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The Tomorrow War (12, 140 minutes)
With COVID restrictions coming to an end (for a while at least) the release of films exclusively on streaming platforms could quickly become the modern day equivalent of straight to video/DVD (ask your parents, kids).
So a sizeable budget, CGI-laden star vehicle like this not getting a cinema release may seem a little strange, but The Tomorrow War was sold to Amazon Prime for $200 million when the pandemic messed release schedules up and if it means getting a decent sci-fi adventure without having to pay the equivalent of a mortgage for a bag of Maltesers and a Pepsi that’s 80 per cent ice, who’s complaining?
When a group of soldiers arrive from 28 years in the future asking for help in fighting an alien invasion which threatens to wipe out humanity, the only hope for survival is for soldiers and civilians from the present to be transported to the future and join the fight, so anyone known to be dead by 2050 faces being drafted for a week-long tour of duty very few survive.
High school teacher and, conveniently, former special forces operative Dan Forester (Chris Pratt) is recruited and zapped into the future to discover the leader of humanity’s battle for survival is non other than his daughter Muri (Handmaid’s Tale’s Yvonne Strahovski).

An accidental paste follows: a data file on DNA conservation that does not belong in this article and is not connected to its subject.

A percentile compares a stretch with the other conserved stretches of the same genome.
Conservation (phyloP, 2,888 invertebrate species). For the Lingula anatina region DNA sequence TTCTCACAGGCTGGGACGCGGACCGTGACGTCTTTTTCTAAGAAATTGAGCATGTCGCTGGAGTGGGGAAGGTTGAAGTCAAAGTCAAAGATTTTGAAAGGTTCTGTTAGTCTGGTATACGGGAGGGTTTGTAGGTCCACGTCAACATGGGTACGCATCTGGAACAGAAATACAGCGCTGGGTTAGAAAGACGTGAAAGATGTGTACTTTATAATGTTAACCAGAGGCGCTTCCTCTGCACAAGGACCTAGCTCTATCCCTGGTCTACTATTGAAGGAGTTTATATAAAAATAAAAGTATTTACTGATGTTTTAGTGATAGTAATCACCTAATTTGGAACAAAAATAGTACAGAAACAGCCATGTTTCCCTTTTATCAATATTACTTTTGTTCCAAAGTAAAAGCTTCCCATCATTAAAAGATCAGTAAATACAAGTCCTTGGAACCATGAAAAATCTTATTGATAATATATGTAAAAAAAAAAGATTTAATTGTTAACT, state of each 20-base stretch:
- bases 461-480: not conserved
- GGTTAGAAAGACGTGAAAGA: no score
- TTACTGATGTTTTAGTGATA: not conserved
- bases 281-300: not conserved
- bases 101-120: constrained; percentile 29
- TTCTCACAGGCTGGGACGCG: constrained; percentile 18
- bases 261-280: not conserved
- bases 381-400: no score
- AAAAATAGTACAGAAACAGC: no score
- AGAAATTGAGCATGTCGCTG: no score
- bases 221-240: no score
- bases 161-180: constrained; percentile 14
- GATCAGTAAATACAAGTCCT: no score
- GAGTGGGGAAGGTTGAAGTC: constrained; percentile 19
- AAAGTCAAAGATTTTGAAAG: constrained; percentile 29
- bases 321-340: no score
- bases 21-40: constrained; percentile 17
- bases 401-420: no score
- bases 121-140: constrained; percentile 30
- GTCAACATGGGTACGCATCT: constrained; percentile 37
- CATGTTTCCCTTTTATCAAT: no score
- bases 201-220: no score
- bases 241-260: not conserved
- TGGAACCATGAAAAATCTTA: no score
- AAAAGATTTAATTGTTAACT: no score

Father and daughter must try to come up with a chemical solution to kill the monsters before the week is up so that when Dan is automatically returned to the past he can take it with him and ensure the invasion never occurs.
Potential gaping holes in the storyline all fill in satisfactorily, much to my surprise, as the screenplay utilises characters which at first seem arbitrary (and in the case of Mary Lynn Rajskub and the criminally underused goddess Betty Gilpin, are) to play their part in the story’s resolution.
This is Pratt with a slightly more serious head on, or as serious as you can be when trying to kill creatures who are trying to eat you and fire thorns from their tails, and a supporting cast of familiar faces led by Oscar and Golden Globe winner J K Simmons gives some added spark to an entertaining piece of hokum.